After so many years working in the same still-young field, certain themes have become apparent as prerequisite for an enjoyable and most successful contract.
- Self-less purpose
It may sound self-righteous, silly, or naive, but true commitment is based in self-belief, and money alone does not buy this. Self-less does not necessarily mean saving the planet by throwing oneself in front of bulldozers – it could mean creating a better working environment. In any case, it is strictly the opposite of selfish.
- Like-minded folk
An office of complaints, constant gripes and grievances, and perpetual unhappiness leads to badly written, poorly maintained code, which leads to an office of complaints, ad nauseum.
- New technology, when necessary
…and not just for the fun of it. If there is a reason to use a new technology – software, management technique – it must be tested, understood, and thoroughly embraced.
- Everything is a compromise
Ideal coding does not exist in reality: to paraphrase Plato, ideals do not exist in the world of forms. Equally, not everything in the client or business owner requests can ever be delivered within the time they will allocate. Everyone has experienced this, our shared reality, and so everyone needs to admit to the necessity of pragmatism to achieve any progress. This is the foundation of Agile.
Rambling meetings and waffling e-mails annoy everyone eventually, even if, being British, they are too polite to admit it. Such events are the first signs of weak management, and should be redressed with the adaptation of informally formal channels of communication, that follow an established and commonly-understood model, which can be tightened as required. That is Agile, again.
- Freedom of expression
Another seemingly wimpy idea, but unless in the office staff feel free to question and doubt, to suggest and engage with all levels of a project, then they will do so out of the office, which will lead to either riotous pub scenes and work-place subterfuge, or a high staff turnover.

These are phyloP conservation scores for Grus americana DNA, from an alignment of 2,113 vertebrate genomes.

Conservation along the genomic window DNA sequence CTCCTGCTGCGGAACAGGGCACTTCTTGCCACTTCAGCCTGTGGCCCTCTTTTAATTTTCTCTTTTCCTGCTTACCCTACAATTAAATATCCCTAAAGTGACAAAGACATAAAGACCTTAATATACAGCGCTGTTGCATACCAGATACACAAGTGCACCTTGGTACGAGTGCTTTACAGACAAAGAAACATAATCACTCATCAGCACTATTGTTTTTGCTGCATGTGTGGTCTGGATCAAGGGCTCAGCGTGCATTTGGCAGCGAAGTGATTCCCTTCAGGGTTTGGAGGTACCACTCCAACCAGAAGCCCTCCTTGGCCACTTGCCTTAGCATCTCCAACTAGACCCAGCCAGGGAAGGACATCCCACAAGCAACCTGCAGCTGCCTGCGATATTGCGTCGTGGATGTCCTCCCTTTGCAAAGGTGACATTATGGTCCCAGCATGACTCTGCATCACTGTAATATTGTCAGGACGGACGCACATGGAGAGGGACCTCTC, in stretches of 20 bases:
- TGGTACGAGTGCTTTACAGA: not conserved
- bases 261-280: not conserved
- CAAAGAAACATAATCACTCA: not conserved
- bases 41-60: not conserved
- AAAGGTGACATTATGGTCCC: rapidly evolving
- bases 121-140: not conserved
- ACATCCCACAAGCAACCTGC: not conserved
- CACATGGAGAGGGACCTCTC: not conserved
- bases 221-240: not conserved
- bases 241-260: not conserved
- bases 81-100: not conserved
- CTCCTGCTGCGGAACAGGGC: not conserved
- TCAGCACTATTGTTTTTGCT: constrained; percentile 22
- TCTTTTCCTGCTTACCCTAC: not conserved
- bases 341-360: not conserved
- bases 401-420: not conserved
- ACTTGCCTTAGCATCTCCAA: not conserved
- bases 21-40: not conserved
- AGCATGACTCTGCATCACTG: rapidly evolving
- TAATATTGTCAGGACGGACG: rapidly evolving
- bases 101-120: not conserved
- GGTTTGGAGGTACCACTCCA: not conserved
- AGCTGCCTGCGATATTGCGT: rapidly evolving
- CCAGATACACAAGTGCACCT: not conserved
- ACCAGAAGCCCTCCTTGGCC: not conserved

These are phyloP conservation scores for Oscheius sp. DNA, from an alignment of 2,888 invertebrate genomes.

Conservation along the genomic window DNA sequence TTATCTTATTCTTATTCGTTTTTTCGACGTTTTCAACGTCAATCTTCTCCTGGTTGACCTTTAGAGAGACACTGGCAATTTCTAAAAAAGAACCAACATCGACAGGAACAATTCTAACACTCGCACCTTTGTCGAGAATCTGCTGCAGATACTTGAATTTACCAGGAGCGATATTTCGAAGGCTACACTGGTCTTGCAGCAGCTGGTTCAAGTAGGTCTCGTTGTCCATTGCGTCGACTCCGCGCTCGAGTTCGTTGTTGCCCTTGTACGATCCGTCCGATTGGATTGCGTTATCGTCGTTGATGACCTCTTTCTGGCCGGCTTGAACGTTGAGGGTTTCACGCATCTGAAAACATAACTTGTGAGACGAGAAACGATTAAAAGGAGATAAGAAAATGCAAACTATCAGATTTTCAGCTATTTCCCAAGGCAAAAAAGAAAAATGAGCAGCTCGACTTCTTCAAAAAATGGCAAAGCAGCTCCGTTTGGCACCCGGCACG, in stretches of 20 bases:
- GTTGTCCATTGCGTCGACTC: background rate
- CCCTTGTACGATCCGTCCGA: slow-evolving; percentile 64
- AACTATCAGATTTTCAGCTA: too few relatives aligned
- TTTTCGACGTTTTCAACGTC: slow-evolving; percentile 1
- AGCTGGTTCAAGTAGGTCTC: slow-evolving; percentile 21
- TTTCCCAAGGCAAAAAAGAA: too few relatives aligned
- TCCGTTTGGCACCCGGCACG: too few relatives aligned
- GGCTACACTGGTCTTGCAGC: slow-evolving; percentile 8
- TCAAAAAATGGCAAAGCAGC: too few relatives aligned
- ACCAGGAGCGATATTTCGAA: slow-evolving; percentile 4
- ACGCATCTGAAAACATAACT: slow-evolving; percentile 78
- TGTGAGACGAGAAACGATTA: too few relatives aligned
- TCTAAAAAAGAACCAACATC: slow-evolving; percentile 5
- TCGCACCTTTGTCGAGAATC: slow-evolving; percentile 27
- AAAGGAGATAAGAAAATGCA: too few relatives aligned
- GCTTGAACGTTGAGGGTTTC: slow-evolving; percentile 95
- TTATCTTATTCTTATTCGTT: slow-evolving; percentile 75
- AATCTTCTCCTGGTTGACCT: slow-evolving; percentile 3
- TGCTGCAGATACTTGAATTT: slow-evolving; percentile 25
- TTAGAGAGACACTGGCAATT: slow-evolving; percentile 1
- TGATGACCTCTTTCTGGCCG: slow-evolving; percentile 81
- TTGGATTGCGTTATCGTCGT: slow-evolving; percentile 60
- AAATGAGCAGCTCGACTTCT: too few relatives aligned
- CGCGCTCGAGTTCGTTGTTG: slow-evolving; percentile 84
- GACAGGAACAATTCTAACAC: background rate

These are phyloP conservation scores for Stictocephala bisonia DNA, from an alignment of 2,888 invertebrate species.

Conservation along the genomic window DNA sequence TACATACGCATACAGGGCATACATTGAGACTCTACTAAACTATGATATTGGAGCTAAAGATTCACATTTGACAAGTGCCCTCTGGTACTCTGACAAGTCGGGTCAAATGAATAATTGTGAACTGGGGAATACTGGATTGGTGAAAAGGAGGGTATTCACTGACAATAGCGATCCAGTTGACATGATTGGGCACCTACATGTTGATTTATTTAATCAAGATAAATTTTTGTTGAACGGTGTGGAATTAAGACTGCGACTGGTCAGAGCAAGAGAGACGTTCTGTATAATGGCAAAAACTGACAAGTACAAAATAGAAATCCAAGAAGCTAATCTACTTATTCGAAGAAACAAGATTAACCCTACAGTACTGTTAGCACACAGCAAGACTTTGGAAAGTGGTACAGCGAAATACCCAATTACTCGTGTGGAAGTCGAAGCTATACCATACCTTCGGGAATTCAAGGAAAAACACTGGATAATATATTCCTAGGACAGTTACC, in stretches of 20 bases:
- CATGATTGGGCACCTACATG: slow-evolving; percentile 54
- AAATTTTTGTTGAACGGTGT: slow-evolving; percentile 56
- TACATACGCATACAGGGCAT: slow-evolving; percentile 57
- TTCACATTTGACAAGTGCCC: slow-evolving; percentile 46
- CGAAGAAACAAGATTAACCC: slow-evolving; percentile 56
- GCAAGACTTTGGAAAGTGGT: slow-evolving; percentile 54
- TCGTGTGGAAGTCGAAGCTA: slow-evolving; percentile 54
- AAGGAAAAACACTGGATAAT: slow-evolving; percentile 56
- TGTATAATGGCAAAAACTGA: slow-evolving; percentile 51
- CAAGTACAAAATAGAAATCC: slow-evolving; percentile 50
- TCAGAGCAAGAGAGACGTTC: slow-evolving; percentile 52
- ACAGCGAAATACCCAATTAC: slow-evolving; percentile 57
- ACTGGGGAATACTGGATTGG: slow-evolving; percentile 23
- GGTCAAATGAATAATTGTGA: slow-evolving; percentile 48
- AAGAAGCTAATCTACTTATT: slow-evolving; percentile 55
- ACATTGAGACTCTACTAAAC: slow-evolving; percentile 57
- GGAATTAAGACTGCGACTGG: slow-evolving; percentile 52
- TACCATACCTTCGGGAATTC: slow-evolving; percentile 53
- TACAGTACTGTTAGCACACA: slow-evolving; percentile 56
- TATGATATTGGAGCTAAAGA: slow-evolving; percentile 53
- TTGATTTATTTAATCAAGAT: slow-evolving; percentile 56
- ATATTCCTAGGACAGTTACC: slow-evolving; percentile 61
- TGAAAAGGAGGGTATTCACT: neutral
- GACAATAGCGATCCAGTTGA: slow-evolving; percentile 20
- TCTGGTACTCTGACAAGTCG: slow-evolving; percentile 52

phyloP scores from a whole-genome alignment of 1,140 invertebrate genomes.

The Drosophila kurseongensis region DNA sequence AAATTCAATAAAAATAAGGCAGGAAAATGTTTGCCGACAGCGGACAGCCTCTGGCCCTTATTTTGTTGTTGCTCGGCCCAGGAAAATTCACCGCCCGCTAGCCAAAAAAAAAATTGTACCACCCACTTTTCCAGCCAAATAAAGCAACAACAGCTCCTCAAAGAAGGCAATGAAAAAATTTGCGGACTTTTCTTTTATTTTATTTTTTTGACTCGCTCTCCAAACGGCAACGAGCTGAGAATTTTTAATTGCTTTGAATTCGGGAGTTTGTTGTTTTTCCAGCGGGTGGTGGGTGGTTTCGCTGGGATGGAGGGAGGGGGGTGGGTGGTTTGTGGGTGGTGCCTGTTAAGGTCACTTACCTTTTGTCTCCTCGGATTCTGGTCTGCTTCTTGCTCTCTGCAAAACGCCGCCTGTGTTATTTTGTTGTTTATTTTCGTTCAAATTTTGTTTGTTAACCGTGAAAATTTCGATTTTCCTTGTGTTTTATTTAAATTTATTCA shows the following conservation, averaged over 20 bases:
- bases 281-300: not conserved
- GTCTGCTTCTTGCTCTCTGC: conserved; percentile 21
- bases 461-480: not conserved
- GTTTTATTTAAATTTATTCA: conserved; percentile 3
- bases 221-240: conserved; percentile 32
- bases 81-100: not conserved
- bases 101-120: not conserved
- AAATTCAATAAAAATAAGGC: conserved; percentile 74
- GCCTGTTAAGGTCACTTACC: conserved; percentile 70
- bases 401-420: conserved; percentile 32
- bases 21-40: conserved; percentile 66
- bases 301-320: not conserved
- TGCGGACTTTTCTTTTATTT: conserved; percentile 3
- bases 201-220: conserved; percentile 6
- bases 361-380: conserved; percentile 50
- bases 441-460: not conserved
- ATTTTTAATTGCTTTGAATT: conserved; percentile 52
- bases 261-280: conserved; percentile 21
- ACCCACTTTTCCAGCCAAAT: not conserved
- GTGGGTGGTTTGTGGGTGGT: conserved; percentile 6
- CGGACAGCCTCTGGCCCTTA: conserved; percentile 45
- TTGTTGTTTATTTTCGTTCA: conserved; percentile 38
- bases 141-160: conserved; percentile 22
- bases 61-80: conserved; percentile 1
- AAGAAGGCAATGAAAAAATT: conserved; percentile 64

Whilst trying to find a way out of a terribly tedious and frustrating contract with an online retailer, the whole having almost no human contact with other workers or managers, I have been listening to the audio book, The Science of Enlightenment by Shinzen Young.
After what turns out to be some decades of practicing meditation, and occasionally reading around the subject, I still have very little time for formalities, instructions, histories — most are partisan, or worse, ‘New Age.’ But Mr Young is a pleasant revelation, being down-to-earth, well educated in science and the English language, and an initiate into several Buddhist schools, he offers a rare perspective which was at once informative and reassuring. It does seem there is hope that scientific research into the benefits of meditation is really taking off, this past decade: the work that Mr Young explains, that His Holiness the Dalai Lama encourages, especially that of The Mind Life Institute, all lead me to conclude that I ought to return to university and study.